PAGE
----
DOJ, Inova Settle ADA Lawsuit
The appropriate auxiliary aid to be provided depends on a variety of factors, including the nature, length and importance of the communication; the communication skills and knowledge of the individual who is deaf or hard of hearing; and the individual's stated need for a particular type of auxiliary aid.
Inova issued the following statement about the settlement:
Inova Fairfax Hospital is pleased to have resolved a dispute with the Department of Justice and a deaf couple involving accessibility for deaf and hard of hearing patients and their companions. A consent decree negotiated three ways -- between the hospital, the Justice Department, and the deaf couple -- is intended to ensure that the hospital meets the needs of the deaf and hard of hearing community we serve through an improved system to deploy sign language interpreters and assistive technology.
Inova Fairfax Hospital has always been committed to satisfying its duties under the Americans with Disabilities Act, and to making efforts to secure needed interpretive services and other auxiliary aids for patients and their immediate companions in order to ensure clear and effective communication on important healthcare matters. The consent decree represents a favorable outcome for all concerned, taking Inova's commitment a step forward by putting Inova in a position of leadership in serving persons who are deaf or hard of hearing.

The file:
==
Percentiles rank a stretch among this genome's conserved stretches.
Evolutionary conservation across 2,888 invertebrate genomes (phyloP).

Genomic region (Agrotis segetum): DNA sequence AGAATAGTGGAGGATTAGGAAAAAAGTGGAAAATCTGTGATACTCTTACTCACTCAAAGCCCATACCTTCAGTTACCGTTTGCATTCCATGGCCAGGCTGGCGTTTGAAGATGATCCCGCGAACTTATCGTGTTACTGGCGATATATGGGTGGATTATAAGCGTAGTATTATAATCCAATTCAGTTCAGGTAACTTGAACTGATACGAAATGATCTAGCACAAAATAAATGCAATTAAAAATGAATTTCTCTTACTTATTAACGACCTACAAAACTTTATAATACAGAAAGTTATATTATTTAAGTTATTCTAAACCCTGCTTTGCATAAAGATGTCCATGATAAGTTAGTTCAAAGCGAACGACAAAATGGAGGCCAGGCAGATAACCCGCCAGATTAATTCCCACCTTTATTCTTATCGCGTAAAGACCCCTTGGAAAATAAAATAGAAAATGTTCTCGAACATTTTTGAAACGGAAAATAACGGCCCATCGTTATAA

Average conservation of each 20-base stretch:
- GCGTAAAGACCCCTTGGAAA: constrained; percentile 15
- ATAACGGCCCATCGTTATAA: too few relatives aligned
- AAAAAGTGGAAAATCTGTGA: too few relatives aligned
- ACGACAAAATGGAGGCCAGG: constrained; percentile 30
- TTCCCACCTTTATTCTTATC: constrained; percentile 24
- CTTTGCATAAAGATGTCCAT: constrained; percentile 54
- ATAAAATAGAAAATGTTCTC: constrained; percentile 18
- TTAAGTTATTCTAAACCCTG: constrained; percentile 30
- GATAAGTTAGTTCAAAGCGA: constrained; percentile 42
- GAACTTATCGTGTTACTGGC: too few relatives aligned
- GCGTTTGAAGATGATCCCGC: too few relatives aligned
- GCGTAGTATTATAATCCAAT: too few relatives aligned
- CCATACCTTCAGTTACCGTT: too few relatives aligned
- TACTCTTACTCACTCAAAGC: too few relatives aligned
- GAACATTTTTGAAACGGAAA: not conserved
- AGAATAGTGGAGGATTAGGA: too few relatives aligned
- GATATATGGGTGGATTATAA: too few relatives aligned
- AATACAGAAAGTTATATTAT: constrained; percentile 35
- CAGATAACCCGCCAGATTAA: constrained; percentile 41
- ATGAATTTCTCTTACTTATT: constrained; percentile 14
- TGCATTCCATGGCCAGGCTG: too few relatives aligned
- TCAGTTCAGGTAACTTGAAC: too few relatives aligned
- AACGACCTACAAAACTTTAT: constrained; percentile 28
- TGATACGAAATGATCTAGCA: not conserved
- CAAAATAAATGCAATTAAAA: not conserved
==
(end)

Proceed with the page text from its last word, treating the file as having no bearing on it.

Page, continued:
Inova looks forward to demonstrating that when a proper patient assessment coupled with appropriate care is undertaken, both the healthcare provider and recipient may anticipate a favorable experience.
John Commins is a senior editor with HealthLeaders Media.
- Medical Errors Third Leading Cause of Death, Senators Told
- Chronic Disease Care Costs Get Bipartisan Attention
- Mayo Tops U.S. News Best Hospitals Rankings
- As States Regulate Provider Competition, Common Threads Emerge
- CareFirst Announces PCMH Program Results
- 4 Tectonic Shifts Shaking Up Healthcare
- Hospitals Seeking to Understand PPACA Impact Turn to Data
- The case for concierge medicine
- Telemedicine Providers Welcome AMA Guidelines
- ACGME Chief Sees 'Huge' Risk of Error in Proposed Assistant Physician Licensure